ALBERTO RIOS: Well, you have a very funny thing, we were talking about all these technologies, I laughed at one moment because it reminded me of another science fiction author, but you include a reference to a fax number. And I was thinking, wow, I don't even use a fax anymore. It was a funny thing to encounter. It didn't bother me, but it seemed out of sync. I know you had more with that, but it reminded me of what Robert Heinline did, it doesn't matter what century it is, 29th century, at some point a character gets frustrated with technology and he pulls out a slide rule.
PAUL COOK: What's really weird is to read a science fiction book from 30 or 40 years ago, and they're on Mars or Titan, they're lighting cigarettes. Do you know what a dishism is?
ALBERTO RIOS: No.
PAUL COOK: This is cool. The science fiction writer Thomas Disch described a -- He made it up. You may have noticed. A Dischism is where the author's life intrudes into the actual story. I read this in Stephen King, the action is going along, and the character takes a nap. Me being a writer, there are times you are writing, you get tired you take a nap. When it didn't require it. But the more common Dischism is when a character is doing stuff and lights a cigarette. That's the author. But Thomas Disch came up with the phrase for Philip K. Dick because so much of Philip K. Dick's life intruded into the actual writing of his novels. So again, it's kind of odd psychology of understanding the relationship between the author and the physical text. Knowing that you're writing something. Now, when Heinline did that a lot, he would say things, I was talking with a friend the other day, during the summer, the main character who's been frozen wakes up in the future and he goes to lunch, and first of all lunch is $10. I read that, in 1967, $10 for lunch! And then he pulls out a card, because there's no cash. [laughter] I read this in 1967, I'm going no way! That's not going to happen! [laughter] And yet that wasn't even a predicted detail. That was just him doing what I did in "Karma Kommandos," or what any good science fiction writer would do.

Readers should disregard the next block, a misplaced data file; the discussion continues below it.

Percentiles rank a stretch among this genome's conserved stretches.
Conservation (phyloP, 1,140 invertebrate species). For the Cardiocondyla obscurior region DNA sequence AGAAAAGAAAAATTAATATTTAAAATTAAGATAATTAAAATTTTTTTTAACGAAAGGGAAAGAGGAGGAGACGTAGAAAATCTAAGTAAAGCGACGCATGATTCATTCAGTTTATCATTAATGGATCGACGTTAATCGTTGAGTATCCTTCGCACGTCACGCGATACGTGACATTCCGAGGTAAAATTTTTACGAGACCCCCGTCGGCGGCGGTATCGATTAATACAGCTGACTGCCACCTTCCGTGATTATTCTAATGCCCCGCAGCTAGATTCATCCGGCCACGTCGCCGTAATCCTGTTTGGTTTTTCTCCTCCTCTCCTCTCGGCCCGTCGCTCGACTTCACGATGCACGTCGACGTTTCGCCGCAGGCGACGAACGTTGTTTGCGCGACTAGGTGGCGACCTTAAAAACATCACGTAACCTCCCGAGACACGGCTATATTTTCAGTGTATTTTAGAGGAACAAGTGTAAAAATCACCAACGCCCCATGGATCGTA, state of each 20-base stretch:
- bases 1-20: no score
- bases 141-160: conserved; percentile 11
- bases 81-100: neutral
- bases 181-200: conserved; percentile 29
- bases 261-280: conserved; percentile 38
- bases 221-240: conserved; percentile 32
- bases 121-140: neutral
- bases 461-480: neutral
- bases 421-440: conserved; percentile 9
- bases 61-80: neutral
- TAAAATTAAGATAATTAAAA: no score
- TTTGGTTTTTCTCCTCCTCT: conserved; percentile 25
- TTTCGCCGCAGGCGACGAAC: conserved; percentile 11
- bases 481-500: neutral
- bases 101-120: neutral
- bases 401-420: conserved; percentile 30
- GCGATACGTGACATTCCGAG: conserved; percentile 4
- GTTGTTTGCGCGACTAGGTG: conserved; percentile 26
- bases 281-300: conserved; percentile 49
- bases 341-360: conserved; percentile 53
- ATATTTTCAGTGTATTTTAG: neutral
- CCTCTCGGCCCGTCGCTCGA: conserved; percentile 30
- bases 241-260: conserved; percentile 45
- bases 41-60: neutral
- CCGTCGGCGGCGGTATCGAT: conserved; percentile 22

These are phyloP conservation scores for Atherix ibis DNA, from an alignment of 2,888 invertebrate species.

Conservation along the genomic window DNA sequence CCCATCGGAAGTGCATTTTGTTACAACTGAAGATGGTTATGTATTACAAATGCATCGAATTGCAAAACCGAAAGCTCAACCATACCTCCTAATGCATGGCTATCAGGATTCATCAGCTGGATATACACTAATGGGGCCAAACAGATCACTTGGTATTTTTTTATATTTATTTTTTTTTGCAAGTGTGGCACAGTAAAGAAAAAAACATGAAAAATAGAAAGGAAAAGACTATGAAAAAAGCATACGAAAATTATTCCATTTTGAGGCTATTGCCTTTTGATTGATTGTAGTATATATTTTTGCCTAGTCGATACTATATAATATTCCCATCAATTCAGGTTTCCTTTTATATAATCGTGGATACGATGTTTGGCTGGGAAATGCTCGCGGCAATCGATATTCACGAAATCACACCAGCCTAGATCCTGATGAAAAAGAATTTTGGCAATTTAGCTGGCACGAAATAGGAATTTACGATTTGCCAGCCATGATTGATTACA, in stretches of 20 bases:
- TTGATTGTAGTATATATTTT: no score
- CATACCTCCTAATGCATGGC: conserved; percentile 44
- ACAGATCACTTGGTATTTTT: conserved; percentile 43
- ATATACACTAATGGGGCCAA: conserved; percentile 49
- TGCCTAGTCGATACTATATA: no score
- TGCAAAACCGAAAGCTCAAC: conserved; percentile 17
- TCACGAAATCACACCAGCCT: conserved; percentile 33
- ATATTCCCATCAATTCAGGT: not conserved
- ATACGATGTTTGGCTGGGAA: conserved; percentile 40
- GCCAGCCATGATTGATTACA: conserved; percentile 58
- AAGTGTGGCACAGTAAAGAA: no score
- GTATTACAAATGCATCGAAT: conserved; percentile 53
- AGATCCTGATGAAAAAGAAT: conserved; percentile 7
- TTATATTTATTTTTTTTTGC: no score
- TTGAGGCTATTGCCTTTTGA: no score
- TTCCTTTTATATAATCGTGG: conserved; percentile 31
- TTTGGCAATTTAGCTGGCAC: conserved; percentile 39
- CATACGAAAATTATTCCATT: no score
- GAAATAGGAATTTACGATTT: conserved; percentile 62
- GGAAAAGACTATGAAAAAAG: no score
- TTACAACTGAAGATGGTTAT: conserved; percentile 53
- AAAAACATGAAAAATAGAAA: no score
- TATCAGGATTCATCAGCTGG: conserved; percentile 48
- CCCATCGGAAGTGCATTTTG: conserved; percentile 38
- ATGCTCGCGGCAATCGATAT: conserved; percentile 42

ALBERTO RIOS: You have -- You came perilously close, however, to the other side of what happens when that is -- It's the oh, I have it written down. I want to read it exactly. "time travel was so impossible, no physicist had seriously considered the prospect in 50 years. An American would be elected pope before that would happen." It almost happened! I just laughed and laughed when I came to that moment.
PAUL COOK: Well, when 9-11 happened, I was -- We were talking about it with one of my classes, and this is the way I think. We're talking, and this is when America learned all about the Middle East and whatever. I certainly discovered the Middle East, became aware of it, and I started -- I said, all right, all right. When are we going to elect our first Muslim president? I hadn't even thought of Obama at that point.
ALBERTO RIOS: Not that he's Muslim.
PAUL COOK: No, but he's black, and we may have a female president soon. And who will be our first Jewish president? That's the way I think. When we exist in a moment of horror, our minds shut down, but my job as a science fiction writer is to step back and say, OK, yeah. But when might we have our first Muslim president? Our first Asian president. That will happen. I know it will happen.
ALBERTO RIOS: I'm going to take a moment to remind our viewers you're watching "Books & Co.," I'm your host Alberto Rios and we're talking today with science fiction author and educator Paul Cook. Paul, this book "Karma Kommandos," do you want to tell us about the title?
PAUL COOK: Yeah. It has to do with -- I mentioned earlier the -- Roy Koestler is part of the Protean set, a group of narcotic, an elite squad that, he's a detective and he infiltrates drug cartels or whatever, going after a drug named chuckle. In part of him tracking down the dealers of chuckle in L.A., as he gets close to tracking down these people, ghost like step out of walls, shoot the person who's doing the dealing or just a seemingly innocent person, steps back in the walls and disappears. And so Koestler, who's this other player? Who are these other people? They end up being the Kommandos. The reference in the title is all revealed in the end. It has to do with karma. The idea of -- I mentioned earlier, the Roy Koestler is irresponsible. One of the sub themes, one of the main themes in the book is personal responsibility and the notion of work is that some people well into their adulthoods don't want to or take the time to do the work of being a human being. Taking care of your family, or even yourself. And Koestler is just hugely avoiding all of this. And he gets --